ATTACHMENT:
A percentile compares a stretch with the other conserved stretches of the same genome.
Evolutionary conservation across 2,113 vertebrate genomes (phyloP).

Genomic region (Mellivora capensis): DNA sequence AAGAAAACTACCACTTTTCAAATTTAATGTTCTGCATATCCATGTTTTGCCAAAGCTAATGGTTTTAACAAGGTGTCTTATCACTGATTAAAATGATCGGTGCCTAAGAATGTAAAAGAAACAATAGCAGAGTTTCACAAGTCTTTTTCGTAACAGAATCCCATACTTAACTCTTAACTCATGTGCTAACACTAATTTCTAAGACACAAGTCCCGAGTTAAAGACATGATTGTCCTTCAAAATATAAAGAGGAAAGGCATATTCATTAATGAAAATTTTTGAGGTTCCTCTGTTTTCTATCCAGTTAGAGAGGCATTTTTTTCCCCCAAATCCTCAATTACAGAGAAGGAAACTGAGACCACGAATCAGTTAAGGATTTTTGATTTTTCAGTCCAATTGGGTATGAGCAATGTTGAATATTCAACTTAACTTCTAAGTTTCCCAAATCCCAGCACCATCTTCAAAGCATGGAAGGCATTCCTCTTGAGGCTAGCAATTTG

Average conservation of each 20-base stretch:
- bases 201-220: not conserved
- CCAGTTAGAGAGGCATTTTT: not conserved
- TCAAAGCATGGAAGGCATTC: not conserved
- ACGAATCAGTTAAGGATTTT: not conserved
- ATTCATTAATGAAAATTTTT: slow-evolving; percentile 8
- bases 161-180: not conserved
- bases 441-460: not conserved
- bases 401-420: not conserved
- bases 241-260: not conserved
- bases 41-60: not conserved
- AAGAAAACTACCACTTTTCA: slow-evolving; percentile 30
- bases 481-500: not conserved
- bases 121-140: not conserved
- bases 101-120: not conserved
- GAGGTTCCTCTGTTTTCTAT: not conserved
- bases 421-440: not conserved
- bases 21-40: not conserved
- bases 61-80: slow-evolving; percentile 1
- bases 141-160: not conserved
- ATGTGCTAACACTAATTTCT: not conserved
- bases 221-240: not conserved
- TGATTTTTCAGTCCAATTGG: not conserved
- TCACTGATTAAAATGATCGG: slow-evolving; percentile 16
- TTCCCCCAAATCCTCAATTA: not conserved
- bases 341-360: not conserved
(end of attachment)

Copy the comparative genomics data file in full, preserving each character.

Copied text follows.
A percentile compares a stretch with the other conserved stretches of the same genome.
Evolutionary conservation across 2,113 vertebrate genomes (phyloP).

Genomic region (Mellivora capensis): DNA sequence AAGAAAACTACCACTTTTCAAATTTAATGTTCTGCATATCCATGTTTTGCCAAAGCTAATGGTTTTAACAAGGTGTCTTATCACTGATTAAAATGATCGGTGCCTAAGAATGTAAAAGAAACAATAGCAGAGTTTCACAAGTCTTTTTCGTAACAGAATCCCATACTTAACTCTTAACTCATGTGCTAACACTAATTTCTAAGACACAAGTCCCGAGTTAAAGACATGATTGTCCTTCAAAATATAAAGAGGAAAGGCATATTCATTAATGAAAATTTTTGAGGTTCCTCTGTTTTCTATCCAGTTAGAGAGGCATTTTTTTCCCCCAAATCCTCAATTACAGAGAAGGAAACTGAGACCACGAATCAGTTAAGGATTTTTGATTTTTCAGTCCAATTGGGTATGAGCAATGTTGAATATTCAACTTAACTTCTAAGTTTCCCAAATCCCAGCACCATCTTCAAAGCATGGAAGGCATTCCTCTTGAGGCTAGCAATTTG

Average conservation of each 20-base stretch:
- bases 201-220: not conserved
- CCAGTTAGAGAGGCATTTTT: not conserved
- TCAAAGCATGGAAGGCATTC: not conserved
- ACGAATCAGTTAAGGATTTT: not conserved
- ATTCATTAATGAAAATTTTT: slow-evolving; percentile 8
- bases 161-180: not conserved
- bases 441-460: not conserved
- bases 401-420: not conserved
- bases 241-260: not conserved
- bases 41-60: not conserved
- AAGAAAACTACCACTTTTCA: slow-evolving; percentile 30
- bases 481-500: not conserved
- bases 121-140: not conserved
- bases 101-120: not conserved
- GAGGTTCCTCTGTTTTCTAT: not conserved
- bases 421-440: not conserved
- bases 21-40: not conserved
- bases 61-80: slow-evolving; percentile 1
- bases 141-160: not conserved
- ATGTGCTAACACTAATTTCT: not conserved
- bases 221-240: not conserved
- TGATTTTTCAGTCCAATTGG: not conserved
- TCACTGATTAAAATGATCGG: slow-evolving; percentile 16
- TTCCCCCAAATCCTCAATTA: not conserved
- bases 341-360: not conserved